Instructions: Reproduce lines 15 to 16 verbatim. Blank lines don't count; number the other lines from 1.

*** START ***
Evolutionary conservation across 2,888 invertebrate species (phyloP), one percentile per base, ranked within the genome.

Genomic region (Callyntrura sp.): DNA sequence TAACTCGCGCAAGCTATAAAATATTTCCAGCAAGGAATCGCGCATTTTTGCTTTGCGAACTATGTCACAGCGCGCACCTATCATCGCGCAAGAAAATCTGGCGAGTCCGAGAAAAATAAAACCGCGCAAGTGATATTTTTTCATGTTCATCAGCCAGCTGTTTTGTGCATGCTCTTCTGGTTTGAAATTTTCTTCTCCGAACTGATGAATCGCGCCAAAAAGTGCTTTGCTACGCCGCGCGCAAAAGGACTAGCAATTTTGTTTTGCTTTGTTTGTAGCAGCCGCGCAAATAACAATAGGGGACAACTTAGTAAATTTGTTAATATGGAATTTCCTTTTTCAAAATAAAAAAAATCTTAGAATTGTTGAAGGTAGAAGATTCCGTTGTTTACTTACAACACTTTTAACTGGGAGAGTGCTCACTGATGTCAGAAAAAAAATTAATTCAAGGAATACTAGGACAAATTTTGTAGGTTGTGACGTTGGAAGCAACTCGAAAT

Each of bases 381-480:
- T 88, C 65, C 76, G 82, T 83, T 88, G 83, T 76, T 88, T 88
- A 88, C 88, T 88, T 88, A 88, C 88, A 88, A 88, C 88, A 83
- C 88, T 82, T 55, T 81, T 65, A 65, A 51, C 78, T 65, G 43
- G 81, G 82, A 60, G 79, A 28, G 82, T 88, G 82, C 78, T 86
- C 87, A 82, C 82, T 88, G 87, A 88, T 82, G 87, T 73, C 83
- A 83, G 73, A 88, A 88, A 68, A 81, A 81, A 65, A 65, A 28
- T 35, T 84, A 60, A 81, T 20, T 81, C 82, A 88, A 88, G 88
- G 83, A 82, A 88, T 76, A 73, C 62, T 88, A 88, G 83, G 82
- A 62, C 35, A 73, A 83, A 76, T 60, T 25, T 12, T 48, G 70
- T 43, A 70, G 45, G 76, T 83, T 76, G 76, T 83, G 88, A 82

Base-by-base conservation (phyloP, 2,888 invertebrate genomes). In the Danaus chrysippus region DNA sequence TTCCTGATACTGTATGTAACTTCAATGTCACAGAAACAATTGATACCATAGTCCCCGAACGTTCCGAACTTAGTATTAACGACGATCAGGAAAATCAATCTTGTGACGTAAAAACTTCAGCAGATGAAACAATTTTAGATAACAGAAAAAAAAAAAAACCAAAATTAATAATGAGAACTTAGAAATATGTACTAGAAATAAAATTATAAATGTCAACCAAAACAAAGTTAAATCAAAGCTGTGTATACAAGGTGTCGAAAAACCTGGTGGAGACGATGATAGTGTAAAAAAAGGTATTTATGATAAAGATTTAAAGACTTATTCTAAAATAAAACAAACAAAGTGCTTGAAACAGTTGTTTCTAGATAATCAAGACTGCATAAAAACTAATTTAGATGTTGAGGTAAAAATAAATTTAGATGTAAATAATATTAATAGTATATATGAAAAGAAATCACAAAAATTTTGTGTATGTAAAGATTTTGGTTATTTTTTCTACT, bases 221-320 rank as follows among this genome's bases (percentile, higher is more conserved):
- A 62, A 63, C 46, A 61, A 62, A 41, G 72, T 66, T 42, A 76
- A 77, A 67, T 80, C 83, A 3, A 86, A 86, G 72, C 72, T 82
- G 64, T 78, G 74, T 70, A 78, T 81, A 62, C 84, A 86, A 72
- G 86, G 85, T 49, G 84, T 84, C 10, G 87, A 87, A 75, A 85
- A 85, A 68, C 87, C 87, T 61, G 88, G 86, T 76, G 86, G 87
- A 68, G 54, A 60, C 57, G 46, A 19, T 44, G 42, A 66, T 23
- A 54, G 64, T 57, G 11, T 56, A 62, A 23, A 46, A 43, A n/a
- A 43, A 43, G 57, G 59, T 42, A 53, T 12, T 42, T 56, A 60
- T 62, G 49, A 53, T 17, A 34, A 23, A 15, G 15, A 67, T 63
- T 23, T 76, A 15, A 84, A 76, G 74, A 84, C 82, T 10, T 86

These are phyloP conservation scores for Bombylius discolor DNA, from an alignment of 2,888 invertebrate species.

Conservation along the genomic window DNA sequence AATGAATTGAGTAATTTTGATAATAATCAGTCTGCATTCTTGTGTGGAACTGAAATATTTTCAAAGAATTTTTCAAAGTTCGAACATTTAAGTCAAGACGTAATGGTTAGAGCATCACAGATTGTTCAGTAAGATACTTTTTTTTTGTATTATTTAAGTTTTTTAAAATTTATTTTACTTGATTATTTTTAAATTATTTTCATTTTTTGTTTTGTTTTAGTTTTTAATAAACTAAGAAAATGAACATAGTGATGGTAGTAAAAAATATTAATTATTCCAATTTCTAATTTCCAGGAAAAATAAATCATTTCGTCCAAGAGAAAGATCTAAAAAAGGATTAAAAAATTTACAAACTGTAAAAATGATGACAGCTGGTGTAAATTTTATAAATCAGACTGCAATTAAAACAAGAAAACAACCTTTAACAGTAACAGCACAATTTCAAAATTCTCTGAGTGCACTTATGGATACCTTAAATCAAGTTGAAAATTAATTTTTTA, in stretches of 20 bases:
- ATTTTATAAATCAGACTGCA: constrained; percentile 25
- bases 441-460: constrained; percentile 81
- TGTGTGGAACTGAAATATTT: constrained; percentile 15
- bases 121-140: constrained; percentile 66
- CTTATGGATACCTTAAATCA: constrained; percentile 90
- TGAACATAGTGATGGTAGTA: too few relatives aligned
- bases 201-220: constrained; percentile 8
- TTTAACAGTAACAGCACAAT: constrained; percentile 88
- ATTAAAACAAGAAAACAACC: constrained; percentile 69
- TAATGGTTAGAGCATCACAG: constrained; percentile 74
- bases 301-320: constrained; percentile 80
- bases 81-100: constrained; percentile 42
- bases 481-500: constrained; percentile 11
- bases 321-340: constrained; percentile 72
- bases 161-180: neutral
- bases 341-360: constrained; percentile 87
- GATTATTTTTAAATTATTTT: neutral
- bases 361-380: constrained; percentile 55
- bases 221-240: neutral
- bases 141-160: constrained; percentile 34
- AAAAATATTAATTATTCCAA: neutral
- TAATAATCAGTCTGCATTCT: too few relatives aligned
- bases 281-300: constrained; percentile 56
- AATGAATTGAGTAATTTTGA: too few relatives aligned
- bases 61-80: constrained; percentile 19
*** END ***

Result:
- A 62, A 63, C 46, A 61, A 62, A 41, G 72, T 66, T 42, A 76
- A 77, A 67, T 80, C 83, A 3, A 86, A 86, G 72, C 72, T 82